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As Voice-Activated Personal Assistant Use Rises, So Will Their Influence On Local Search

Siri, Alexa, and Cortana — no, they're not pop stars, but voice-controlled personal assistants from Apple, Amazon, Microsoft, Android, and others will increasingly impact how users find 'micro-moments.'

The role of voice-directed digital personal assistants on smartphones and in the connected home aren’t a regular feature that consumers use at this point. But as eMarketer contends, that’s going to change rapidly as Apple’s Siri, Amazon’s Alexa, Microsoft’s Cortana, and the various ones offered on Google’s Android become “smarter,” they’ll also become more prominent in how consumers interact with their devices.

And that could have bigger implications for local businesses who rely on responding to “near me” searches that consumers seek to satisfy those “micro-moments.”

Citing a June 2015 survey from 451 Research, just 13 percent of U.S. smartphone access their voice-controlled personal assistant on a daily basis, while 14 percent average weekly use, as 10 percent employ that feature monthly. In aggregate, that’s 37 percent of mobile phone owners who regularly use a personal digital assistant — sizable, but hardly decisive.

Part of the reason for the relatively low amount of voice-controlled personal assistant use is that — hard as it may be to believe by professionals immersed in the latest mobile tech — is that not everyone has a smartphone. Yet.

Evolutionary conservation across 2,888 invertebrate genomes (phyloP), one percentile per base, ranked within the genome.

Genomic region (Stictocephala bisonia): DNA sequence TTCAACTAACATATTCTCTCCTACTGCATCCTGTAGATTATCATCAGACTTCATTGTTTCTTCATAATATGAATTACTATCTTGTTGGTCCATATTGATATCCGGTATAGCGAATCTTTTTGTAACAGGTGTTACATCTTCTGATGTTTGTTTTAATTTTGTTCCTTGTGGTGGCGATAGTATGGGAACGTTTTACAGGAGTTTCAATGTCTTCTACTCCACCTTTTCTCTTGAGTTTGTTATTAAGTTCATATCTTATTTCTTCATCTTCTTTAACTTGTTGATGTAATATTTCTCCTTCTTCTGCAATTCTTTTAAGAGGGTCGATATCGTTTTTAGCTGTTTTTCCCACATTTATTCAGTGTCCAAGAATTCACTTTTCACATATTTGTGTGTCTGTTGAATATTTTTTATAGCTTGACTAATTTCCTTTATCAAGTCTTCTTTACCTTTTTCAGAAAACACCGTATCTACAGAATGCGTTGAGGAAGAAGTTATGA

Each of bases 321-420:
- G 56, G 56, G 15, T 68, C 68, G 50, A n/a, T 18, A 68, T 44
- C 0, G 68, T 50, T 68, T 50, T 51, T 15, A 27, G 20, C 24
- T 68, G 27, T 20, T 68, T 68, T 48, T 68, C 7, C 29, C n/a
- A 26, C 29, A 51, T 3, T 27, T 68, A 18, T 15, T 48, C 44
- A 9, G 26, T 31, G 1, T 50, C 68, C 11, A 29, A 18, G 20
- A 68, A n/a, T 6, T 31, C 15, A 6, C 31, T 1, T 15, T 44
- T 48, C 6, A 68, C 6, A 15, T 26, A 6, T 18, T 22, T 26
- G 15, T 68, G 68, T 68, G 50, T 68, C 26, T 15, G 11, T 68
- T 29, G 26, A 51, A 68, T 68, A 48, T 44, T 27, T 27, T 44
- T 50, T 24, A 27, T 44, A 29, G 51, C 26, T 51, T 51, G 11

“eMarketer estimates that in 2016 there will be 177.8 million mobile phone search users in the US,” the report says. “At the end of the forecasting period, there will be 221.0 million. And as mobile devices become more sophisticated, and offer options like voice-controlled personal assistants, more of those searchers may be inclined to try them out.”

As those users do try out those features, the need for local businesses to ensure that they are “known” by personal assistants will be come an important part of their SEO strategies. Last month, in a presentation at SMX West, Christi Olson, Microsoft Bing Ads Evangelist, noted that roughly half of all mobile voice searches are related to finding local places.

“We’re seeing that there’s a significant local component to [voice searches], Olson told GeoMarketing. “Of individuals searching through voice on the mobile web, roughly 40 percent had a local element to what they were trying to get to. They’re trying to find something place-based: ‘Get me to this location. Where do I find this? How do I get there? What is a local restaurant in this area?’

“Local search is at a huge inflection point right now, in terms of where mobile and voice helping drive mobile search so it’s really important for advertisers to understand that,” Olson added. “Making sure that they’re aware so that you can target that.”

About The Author
David Kaplan David Kaplan @davidakaplan

A New York City-based journalist for over 20 years, David Kaplan is managing editor of GeoMarketing.com. A former editor and reporter at AdExchanger, paidContent, Adweek and MediaPost.